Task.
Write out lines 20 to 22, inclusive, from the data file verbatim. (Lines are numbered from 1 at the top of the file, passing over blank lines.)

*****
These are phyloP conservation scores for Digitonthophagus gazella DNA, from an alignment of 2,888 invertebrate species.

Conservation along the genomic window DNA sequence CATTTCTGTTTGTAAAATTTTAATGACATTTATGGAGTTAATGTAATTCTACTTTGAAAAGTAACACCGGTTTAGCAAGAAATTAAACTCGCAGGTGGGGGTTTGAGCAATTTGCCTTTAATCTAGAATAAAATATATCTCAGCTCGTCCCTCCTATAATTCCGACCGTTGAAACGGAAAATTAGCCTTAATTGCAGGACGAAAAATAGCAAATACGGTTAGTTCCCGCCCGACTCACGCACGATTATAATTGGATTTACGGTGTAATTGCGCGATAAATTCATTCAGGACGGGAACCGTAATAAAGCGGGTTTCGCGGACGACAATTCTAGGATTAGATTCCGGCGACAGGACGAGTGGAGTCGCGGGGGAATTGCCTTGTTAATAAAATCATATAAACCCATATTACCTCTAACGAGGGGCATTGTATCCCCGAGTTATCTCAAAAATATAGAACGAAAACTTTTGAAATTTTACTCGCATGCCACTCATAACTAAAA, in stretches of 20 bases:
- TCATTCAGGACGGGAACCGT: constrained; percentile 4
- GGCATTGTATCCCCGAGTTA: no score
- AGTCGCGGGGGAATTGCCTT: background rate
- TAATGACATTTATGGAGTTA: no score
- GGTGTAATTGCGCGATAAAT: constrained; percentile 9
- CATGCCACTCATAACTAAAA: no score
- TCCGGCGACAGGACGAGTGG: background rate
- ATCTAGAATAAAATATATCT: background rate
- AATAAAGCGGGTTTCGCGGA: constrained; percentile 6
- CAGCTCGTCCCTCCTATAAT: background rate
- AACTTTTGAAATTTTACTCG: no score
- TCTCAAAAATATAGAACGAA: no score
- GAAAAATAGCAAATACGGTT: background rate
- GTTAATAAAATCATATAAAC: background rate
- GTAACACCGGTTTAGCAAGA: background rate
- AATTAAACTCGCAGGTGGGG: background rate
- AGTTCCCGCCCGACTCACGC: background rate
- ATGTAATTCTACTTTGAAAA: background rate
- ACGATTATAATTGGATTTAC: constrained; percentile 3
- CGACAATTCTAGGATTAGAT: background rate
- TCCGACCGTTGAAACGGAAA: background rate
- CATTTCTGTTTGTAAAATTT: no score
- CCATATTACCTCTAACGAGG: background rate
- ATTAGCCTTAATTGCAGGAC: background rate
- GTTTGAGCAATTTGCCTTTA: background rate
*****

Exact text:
- ATGTAATTCTACTTTGAAAA: background rate
- ACGATTATAATTGGATTTAC: constrained; percentile 3
- CGACAATTCTAGGATTAGAT: background rate